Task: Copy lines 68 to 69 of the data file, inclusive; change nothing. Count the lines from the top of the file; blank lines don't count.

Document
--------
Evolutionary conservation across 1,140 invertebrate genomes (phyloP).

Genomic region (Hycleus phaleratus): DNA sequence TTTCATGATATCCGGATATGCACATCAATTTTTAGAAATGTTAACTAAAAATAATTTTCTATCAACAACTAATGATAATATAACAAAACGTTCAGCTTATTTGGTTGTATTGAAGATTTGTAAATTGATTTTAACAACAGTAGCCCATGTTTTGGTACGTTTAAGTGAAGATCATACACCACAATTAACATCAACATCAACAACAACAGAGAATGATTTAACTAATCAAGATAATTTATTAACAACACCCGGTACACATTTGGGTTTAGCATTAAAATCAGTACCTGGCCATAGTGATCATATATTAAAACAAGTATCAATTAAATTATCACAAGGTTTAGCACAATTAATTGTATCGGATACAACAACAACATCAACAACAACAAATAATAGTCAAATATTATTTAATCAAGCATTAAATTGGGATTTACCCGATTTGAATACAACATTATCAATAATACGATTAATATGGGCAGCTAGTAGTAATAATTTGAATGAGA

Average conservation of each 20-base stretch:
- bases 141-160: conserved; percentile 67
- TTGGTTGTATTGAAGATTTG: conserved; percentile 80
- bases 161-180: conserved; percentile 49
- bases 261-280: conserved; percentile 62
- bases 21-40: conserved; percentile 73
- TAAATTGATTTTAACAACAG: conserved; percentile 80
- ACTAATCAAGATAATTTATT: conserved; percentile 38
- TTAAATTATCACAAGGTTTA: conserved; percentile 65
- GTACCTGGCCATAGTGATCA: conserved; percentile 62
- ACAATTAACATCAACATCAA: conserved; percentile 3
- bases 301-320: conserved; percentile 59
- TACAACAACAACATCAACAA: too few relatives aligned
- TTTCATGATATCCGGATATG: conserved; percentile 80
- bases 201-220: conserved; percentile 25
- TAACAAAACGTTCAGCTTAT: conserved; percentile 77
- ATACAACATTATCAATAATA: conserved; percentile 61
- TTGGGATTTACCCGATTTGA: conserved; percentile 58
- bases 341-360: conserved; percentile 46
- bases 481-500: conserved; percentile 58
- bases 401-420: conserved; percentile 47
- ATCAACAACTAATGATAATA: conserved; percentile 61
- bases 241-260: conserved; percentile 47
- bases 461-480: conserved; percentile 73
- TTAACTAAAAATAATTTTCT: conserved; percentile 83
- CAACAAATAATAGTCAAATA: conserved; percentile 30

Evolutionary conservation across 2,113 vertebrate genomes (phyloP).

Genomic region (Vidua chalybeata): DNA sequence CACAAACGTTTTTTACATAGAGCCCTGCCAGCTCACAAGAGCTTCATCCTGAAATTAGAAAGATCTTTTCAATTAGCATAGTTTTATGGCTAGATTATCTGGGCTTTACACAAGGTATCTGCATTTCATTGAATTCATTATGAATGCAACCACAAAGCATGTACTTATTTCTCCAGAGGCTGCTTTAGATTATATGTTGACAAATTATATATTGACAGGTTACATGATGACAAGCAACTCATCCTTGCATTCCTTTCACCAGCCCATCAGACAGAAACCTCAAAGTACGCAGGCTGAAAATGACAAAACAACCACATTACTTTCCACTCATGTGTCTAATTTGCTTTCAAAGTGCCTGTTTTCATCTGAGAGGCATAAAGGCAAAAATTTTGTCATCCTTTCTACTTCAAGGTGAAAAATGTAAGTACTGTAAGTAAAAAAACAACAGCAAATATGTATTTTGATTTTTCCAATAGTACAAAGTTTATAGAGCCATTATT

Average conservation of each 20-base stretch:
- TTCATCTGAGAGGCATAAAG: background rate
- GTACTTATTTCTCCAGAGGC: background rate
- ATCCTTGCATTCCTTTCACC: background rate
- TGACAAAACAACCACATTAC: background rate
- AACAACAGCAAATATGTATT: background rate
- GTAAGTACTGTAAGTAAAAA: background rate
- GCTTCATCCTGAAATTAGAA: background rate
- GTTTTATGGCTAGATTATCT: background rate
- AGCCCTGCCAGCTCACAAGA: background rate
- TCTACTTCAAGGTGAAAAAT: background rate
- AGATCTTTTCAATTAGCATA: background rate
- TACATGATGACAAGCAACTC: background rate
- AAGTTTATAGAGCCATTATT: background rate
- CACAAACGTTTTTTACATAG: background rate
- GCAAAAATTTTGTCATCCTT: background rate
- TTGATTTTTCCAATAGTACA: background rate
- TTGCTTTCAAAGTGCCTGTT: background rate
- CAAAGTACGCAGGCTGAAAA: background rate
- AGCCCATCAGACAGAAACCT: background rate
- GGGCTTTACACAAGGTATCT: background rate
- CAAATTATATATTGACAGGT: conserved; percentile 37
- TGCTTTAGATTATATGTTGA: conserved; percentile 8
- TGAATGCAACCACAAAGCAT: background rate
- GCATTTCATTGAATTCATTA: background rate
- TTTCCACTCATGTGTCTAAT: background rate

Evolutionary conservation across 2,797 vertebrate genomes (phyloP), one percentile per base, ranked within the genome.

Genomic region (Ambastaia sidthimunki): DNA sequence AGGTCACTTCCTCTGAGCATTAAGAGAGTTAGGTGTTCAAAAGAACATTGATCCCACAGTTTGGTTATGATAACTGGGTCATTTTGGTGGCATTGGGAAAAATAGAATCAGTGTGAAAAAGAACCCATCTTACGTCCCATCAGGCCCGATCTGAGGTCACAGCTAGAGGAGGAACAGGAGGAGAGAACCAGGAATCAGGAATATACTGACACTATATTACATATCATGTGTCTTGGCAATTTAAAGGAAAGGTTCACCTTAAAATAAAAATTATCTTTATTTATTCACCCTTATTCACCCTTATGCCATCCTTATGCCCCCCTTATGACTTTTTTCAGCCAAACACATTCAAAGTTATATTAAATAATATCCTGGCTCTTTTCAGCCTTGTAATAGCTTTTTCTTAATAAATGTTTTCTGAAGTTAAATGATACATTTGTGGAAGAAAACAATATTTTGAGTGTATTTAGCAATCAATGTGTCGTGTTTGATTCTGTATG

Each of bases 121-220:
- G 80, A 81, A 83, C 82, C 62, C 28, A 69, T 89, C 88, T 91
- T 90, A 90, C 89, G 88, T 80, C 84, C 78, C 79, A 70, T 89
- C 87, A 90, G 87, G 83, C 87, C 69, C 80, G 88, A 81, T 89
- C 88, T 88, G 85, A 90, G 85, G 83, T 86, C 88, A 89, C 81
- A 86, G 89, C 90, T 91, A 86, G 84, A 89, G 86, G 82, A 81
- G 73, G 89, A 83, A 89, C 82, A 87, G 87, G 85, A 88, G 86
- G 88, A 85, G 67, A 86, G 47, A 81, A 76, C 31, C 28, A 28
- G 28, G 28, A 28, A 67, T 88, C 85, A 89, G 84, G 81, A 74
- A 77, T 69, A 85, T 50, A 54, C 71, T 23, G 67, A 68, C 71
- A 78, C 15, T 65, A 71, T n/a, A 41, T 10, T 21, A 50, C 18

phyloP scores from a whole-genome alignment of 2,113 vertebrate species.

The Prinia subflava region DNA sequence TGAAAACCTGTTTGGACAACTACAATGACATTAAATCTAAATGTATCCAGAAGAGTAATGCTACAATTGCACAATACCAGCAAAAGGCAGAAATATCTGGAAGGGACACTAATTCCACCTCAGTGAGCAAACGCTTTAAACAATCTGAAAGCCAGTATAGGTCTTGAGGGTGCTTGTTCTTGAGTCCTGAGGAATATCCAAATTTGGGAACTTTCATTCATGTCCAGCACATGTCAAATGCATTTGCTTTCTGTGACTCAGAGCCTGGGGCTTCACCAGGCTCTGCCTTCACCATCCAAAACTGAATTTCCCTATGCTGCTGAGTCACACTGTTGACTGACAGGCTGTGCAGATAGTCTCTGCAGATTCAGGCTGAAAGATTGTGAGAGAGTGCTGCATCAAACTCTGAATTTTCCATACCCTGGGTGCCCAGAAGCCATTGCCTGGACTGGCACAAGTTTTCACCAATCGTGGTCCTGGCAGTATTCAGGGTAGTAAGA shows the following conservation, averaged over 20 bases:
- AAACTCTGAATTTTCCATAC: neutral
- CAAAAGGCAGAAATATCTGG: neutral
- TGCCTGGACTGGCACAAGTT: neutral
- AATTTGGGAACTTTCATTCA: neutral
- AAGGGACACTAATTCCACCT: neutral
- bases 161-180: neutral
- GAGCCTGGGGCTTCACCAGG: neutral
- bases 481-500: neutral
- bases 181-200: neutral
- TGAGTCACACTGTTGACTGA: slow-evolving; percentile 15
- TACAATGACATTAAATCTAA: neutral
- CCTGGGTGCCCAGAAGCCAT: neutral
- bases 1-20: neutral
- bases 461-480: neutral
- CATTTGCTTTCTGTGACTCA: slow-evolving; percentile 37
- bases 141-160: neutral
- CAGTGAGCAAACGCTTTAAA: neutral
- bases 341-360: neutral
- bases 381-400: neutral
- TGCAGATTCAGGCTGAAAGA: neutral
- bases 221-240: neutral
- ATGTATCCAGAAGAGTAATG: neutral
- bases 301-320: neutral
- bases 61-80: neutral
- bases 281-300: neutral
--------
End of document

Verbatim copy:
- A 77, T 69, A 85, T 50, A 54, C 71, T 23, G 67, A 68, C 71
- A 78, C 15, T 65, A 71, T n/a, A 41, T 10, T 21, A 50, C 18